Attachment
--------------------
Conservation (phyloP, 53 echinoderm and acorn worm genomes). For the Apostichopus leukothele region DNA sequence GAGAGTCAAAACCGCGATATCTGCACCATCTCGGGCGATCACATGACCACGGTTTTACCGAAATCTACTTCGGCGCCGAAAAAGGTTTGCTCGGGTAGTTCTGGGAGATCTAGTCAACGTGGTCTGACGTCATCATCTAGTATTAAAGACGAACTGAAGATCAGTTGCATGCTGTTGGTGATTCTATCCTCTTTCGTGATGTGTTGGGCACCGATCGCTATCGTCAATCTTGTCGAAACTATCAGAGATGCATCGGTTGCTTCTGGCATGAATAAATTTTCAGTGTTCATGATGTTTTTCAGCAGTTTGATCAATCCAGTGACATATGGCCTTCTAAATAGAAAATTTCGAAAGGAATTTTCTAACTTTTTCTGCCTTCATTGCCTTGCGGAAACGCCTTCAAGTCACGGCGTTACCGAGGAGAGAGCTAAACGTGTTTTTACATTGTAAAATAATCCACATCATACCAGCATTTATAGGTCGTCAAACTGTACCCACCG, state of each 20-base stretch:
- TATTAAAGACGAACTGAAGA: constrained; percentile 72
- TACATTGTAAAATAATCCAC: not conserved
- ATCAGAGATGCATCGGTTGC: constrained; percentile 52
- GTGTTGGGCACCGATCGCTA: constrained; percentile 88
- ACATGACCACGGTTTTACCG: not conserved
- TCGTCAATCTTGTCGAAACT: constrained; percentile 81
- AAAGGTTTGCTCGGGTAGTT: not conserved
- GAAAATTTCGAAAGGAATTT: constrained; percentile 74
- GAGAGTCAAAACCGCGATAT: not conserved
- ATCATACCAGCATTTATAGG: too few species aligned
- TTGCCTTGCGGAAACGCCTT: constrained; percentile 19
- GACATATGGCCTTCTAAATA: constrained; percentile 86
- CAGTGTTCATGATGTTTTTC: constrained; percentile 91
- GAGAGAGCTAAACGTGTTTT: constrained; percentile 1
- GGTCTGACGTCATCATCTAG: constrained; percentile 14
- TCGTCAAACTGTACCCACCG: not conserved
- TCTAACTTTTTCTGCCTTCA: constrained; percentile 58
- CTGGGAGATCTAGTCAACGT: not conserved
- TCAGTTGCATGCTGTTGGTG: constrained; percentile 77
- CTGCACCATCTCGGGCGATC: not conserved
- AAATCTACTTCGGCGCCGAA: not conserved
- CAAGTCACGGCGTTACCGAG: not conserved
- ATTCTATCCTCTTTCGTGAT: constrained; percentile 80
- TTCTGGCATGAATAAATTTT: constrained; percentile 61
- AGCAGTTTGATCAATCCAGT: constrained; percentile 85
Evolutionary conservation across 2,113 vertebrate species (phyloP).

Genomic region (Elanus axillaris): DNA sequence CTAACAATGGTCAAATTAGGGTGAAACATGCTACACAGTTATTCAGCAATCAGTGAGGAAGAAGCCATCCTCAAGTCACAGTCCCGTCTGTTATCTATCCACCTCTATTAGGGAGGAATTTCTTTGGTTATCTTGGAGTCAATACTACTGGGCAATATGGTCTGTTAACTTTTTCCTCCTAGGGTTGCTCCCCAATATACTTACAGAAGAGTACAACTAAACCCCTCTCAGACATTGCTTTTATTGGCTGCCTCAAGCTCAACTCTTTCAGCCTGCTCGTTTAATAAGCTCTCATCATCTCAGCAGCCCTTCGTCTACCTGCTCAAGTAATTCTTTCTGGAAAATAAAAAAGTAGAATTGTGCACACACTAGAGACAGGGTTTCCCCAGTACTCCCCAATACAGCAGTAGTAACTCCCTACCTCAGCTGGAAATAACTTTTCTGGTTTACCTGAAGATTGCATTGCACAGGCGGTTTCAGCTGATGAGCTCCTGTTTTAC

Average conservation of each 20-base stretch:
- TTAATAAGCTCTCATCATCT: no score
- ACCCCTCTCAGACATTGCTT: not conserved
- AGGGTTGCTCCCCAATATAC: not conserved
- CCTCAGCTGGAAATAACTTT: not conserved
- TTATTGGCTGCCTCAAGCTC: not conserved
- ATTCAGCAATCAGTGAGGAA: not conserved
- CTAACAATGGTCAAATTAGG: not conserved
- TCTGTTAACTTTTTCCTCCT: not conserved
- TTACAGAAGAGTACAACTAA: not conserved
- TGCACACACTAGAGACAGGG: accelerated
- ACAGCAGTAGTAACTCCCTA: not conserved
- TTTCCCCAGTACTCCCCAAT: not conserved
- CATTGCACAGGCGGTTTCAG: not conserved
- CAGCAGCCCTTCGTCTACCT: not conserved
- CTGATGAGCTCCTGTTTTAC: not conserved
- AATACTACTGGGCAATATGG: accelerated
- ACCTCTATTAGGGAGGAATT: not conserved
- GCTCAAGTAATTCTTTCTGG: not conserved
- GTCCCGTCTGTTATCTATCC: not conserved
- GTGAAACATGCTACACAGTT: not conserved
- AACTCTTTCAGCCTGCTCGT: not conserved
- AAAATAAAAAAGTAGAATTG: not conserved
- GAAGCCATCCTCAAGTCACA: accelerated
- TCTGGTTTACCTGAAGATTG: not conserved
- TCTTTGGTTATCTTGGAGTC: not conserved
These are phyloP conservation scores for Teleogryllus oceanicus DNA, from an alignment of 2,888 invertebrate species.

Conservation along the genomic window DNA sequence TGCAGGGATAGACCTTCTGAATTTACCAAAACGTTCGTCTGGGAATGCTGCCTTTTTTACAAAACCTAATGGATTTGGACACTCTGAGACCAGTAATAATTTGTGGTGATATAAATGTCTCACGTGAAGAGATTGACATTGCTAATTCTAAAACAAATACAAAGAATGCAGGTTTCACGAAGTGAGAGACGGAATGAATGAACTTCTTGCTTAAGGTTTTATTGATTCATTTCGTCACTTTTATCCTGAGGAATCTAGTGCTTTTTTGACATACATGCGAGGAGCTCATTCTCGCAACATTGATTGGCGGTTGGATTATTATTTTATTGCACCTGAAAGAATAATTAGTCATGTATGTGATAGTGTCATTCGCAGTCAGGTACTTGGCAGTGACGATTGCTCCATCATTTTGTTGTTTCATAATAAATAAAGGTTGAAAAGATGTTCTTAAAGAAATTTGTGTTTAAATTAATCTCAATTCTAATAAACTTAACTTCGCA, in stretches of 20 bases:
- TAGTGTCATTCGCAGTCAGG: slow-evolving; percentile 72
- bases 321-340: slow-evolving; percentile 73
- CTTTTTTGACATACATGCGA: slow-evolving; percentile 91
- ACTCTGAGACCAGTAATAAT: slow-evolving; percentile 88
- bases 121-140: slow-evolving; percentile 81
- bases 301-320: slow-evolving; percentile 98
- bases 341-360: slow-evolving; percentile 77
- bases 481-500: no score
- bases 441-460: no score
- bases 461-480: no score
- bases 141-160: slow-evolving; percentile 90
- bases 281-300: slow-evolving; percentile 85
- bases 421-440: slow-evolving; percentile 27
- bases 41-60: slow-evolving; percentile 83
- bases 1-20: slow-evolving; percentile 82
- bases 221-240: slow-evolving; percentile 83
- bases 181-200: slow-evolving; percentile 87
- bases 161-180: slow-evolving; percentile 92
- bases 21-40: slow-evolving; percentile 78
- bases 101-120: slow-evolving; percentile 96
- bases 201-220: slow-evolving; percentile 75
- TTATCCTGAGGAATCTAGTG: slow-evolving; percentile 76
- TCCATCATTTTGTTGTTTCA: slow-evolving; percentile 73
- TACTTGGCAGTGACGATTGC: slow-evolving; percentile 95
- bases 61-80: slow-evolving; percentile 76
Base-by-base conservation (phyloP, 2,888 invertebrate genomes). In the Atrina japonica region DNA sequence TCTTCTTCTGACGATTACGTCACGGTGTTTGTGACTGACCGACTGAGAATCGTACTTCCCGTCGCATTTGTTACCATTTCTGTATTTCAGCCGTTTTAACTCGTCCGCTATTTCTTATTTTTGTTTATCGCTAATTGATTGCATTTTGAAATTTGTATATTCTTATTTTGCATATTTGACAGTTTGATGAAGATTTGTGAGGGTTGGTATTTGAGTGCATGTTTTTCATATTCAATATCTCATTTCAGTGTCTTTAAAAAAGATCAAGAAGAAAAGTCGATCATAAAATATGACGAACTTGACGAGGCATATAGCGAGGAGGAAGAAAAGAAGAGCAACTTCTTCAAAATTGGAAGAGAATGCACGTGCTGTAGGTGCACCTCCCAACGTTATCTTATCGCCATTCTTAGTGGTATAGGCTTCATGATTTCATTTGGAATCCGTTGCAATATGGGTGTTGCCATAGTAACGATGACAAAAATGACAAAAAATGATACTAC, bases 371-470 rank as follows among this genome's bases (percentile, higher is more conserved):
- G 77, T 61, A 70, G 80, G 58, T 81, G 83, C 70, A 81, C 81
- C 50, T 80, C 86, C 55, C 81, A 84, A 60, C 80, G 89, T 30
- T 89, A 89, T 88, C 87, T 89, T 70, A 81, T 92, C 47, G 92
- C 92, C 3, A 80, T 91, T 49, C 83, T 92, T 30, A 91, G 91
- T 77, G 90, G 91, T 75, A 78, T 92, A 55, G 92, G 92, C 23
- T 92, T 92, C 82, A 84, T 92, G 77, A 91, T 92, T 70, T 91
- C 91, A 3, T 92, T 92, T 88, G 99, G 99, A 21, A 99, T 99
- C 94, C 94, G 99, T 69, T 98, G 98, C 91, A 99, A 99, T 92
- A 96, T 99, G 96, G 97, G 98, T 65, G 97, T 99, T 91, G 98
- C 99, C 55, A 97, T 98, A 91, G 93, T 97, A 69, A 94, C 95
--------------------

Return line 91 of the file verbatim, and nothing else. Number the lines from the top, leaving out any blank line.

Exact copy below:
- A 96, T 99, G 96, G 97, G 98, T 65, G 97, T 99, T 91, G 98